Record number of visitors for World War II exhibition

Denny Sawmill WWII

Published Friday 3 May 2013

A record number of people visited a World War II exhibition which shed new light on the New Forest’s pivotal role during the war.

Nearly 9,000 people visited the New Forest Remembers World War II exhibition at the New Forest Centre in Lyndhurst during April – about three times as many as would normally be expected for a month-long display.

Run by the New Forest National Park Authority, the free exhibition included dozens of personal photographs and letters as well as a scrapbook made by German prisoners of war whilst at Setley Camp near Brockenhurst, which has been featured widely in local and national media.

The temporary display also included a previously unseen diary entry from His Majesty King George VI, detailing how in the run up to the Normandy landings he paid a secret visit to inspect D-Day landing craft at the Exbury Estate, which was requisitioned as a naval training base called HMS Mastodon.

Visitor figures for the Gallery at the New Forest Centre showed 8,995 people visited the exhibition during its run from March 23 to April 28. This compares to 2,903 visitors for the Bygone Brockenhurst exhibition during January and February and 2,847 visits to the National Trust exhibition through February and March.

Hilary Marshall, centre manager at the New Forest Centre, said: ‘This was the most popular exhibition we’ve ever had at the Centre. It was such a fascinating display that many people came back for repeat visits, leaving comments in our visitors’ book saying about how thought provoking and poignant it was.’

The exhibition has also prompted more people to come forward to enrich the known history of the New Forest during the period. Jackie Ley spotted her grandmother Bella Ley in a display photo of some previously unknown workers at Denny Sawmill near Lyndhurst in 1940.

Jackie, from Lyndhurst, said: ‘I saw that the exhibition was on and knew my nan was in the Land Army. I wondered whether she’d be in the display, and lo and behold there she was in two photos. She didn’t say much to me about her life during the war, so it was lovely to discover more about her.’

Wartime memories and family histories are a crucial part of the New Forest Remembers: untold stories of World War II Project run by the New Forest National Park Authority, and funded by the Heritage Lottery Fund and ExxonMobil at the Fawley Refinery.

The two-year project aims to record the archaeology, history and living memories of the New Forest during the war years and make this information available on a website where members of the public can also add their stories and memories. The Interactive Portal is full of recorded interviews, photos, letters, diaries, film footage and animated 3D reconstructions.

Julian Johnson, chairman of the New Forest National Park Authority, said: ‘I’m delighted the exhibition proved such a success and that it’s encouraged even more people to come forward with their own or their family’s history for the Interactive Portal. It is a wonderful opportunity for people to engage even further with this historic era which changed so many peoples’ lives.’

Work is now underway, preparing for a permanent World War II exhibit within the main museum at the New Forest Centre, revealing even more fascinating stories about what it was like to live through the conflict.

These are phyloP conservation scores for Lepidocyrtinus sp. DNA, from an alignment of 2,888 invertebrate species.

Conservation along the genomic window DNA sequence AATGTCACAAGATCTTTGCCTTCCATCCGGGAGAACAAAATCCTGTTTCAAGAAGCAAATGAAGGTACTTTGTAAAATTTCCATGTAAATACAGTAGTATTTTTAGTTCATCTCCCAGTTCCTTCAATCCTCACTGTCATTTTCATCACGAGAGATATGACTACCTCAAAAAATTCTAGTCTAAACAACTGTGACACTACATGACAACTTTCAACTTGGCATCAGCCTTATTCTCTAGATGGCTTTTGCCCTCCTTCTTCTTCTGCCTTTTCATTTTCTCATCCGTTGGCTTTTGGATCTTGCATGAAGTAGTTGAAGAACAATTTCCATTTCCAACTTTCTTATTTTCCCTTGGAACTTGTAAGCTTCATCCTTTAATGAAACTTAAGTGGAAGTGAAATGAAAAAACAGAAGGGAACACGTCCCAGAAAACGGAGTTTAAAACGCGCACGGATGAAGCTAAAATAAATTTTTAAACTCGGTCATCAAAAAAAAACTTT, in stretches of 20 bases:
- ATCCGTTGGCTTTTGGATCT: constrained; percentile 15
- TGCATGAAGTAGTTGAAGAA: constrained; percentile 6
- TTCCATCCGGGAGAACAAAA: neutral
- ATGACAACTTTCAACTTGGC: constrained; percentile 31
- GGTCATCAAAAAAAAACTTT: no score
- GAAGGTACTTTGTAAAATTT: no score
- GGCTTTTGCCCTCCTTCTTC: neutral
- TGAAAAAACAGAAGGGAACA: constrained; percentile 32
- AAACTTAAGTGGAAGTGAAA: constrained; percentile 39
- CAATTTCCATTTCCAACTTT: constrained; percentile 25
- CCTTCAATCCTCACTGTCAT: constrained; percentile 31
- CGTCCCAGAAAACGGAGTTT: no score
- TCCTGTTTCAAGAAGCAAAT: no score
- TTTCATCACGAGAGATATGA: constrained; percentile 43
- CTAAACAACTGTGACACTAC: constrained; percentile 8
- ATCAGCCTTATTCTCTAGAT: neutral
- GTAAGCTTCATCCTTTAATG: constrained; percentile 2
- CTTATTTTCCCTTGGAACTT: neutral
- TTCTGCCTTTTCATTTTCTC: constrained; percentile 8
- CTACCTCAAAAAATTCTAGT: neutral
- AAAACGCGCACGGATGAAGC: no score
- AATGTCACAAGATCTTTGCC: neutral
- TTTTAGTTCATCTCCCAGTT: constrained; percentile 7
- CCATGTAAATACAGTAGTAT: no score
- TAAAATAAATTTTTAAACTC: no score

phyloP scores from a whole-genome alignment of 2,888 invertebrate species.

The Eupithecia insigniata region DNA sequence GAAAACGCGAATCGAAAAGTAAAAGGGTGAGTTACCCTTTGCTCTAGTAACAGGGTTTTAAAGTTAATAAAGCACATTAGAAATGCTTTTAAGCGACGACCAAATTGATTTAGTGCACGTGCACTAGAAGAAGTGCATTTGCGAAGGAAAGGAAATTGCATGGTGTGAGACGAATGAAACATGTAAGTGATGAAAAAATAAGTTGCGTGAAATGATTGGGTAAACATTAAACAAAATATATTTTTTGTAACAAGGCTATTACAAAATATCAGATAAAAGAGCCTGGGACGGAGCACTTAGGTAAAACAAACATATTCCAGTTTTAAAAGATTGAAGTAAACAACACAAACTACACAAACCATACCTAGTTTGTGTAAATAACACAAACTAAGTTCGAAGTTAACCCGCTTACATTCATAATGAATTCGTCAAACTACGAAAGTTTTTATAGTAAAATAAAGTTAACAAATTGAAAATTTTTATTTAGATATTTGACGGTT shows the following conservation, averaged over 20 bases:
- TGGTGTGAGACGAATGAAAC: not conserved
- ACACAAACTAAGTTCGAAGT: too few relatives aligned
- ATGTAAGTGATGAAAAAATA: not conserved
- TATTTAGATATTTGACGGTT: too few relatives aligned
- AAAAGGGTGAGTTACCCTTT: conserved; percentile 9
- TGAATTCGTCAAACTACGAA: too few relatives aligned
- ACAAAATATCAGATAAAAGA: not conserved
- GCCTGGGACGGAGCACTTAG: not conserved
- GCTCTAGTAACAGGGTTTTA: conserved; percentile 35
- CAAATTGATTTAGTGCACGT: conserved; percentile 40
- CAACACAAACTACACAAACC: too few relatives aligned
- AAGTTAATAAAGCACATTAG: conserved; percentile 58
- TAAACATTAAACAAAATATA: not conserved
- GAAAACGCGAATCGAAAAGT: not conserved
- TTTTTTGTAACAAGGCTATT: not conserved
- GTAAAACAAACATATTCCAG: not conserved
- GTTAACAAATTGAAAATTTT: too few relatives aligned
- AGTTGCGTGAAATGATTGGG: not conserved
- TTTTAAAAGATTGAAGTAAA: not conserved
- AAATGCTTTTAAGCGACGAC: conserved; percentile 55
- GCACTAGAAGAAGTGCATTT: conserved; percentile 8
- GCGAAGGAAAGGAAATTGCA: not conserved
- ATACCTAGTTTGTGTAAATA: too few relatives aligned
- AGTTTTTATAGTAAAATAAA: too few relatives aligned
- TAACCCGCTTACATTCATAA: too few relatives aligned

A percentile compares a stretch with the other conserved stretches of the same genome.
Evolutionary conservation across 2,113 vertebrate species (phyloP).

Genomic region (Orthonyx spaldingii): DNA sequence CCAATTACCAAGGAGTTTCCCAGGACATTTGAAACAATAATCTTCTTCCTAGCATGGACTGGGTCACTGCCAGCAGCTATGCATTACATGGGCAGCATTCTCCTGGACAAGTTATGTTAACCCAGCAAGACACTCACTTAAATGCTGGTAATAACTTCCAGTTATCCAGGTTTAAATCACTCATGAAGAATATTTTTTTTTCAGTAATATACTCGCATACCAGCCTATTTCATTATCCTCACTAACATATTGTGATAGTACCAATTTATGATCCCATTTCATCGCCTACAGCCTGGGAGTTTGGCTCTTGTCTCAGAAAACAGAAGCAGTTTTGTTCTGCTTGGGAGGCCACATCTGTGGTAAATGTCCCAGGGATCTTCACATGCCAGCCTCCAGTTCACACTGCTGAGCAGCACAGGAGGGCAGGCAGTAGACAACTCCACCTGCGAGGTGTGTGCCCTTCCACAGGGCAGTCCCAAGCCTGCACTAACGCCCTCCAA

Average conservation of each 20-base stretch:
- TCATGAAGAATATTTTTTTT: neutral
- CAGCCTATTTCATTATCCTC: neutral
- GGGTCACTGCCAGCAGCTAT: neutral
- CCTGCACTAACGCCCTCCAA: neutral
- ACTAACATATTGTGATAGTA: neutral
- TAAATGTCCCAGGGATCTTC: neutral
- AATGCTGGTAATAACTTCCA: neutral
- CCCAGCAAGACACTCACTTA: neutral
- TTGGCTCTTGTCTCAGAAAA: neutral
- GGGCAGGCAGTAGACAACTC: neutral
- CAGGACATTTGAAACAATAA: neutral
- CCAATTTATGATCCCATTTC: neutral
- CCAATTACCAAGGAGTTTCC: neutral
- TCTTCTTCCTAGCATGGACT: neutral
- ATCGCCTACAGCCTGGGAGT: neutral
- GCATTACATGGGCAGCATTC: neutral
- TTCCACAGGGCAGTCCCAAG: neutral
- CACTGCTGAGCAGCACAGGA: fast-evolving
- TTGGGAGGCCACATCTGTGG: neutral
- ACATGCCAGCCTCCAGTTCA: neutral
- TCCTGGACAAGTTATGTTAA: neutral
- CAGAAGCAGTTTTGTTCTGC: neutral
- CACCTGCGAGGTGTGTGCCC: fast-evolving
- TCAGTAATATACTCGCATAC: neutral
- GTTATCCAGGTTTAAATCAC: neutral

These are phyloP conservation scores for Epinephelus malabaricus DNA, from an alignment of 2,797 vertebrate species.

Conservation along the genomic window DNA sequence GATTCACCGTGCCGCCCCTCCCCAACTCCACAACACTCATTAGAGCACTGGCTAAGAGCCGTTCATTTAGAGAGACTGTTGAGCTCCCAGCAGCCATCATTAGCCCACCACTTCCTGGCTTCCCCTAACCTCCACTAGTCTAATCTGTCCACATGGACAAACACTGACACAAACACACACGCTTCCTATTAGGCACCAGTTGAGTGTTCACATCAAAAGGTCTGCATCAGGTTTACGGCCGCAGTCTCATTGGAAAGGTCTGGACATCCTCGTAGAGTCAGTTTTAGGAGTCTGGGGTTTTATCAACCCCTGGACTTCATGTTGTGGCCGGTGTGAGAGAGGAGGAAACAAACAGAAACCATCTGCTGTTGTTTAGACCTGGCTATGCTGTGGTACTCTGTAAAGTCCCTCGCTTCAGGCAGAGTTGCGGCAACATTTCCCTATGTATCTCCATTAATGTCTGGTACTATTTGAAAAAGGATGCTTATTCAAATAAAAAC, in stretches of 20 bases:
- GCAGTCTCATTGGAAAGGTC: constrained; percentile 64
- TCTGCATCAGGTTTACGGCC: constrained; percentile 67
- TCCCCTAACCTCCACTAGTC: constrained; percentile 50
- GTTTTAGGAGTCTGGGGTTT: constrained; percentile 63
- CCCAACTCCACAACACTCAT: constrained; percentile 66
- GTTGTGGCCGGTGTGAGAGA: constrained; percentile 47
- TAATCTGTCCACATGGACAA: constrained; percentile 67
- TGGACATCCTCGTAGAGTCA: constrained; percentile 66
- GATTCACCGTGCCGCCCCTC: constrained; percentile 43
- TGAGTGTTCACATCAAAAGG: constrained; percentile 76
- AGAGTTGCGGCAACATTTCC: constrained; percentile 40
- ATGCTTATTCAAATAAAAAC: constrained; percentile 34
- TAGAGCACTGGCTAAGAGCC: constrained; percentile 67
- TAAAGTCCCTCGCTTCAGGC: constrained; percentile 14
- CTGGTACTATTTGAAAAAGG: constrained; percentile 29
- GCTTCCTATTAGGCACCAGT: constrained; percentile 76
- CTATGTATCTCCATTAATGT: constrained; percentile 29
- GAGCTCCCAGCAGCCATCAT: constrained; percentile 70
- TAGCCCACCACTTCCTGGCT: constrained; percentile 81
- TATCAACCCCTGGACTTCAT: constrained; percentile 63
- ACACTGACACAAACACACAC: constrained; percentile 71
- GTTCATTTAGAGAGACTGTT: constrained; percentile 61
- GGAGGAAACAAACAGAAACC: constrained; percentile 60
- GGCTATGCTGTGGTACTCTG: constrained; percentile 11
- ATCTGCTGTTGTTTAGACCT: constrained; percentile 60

To visit the Interactive Portal and for more information about the New Forest Remembers WWII Project go to www.newforestnpa.gov.uk/wwii.

Picture Caption: Workers at Denny Sawmill with Jackie Ley’s grandmother Bella seated in the front row, second from left.

Picture Credit: D W Bond

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About New Forest Remembers – untold stories of World War II

The ‘New Forest Remembers - untold stories of World War II’ is a Heritage Lottery Fund project. It is hosted by the New Forest National Park Authority, and supported by a wide range of organisations, including ExxonMobil and English Heritage, both financially and through staff time.

The project is carrying out essential archaeological surveying of part of the New Forest National Park including an airborne infra-red LiDAR survey (light detection and ranging), mapping work and field surveys.

An outreach programme is being designed to encourage local communities, groups and organisations to get involved. Teaching resources and educational activities will also be developed to link World War II archaeology with the National Curriculum.

If you have your own story for the New Forest Remembers Project, you can contact the team at 01590 646600, email archaeology@newforestnpa.gov.uk or write to New Forest Remembers, New Forest National Park Authority, Lymington Town Hall, Avenue Road, Lymington, SO41 9ZG.

About the New Forest National Park Authority

Protect - Enjoy - Prosper

The New Forest National Park Authority’s statutory purposes are to:

•    Conserve and enhance the natural beauty, wildlife and cultural heritage of the Park - Protect

•    Promote opportunities for understanding and enjoyment of its special qualities – Enjoy.

We also have a duty to:

•    Seek to foster the social and economic well-being of local communities within the Park – Prosper.

The New Forest National Park was designated in March 2005. Its unique landscape has been shaped over the centuries by grazing ponies, cattle and pigs which roam free. Majestic woodlands, rare heathland and a spectacular coastline provide fabulous opportunities for quiet recreation, enjoyment and discovery.

Visit www.newforestnpa.gov.uk to find out more.

Media Contacts:

Sion Donovan, Communications Officer, New Forest National Park Authority

Tel: 01590 646639

Email: sion.donovan@newforestnpa.gov.uk

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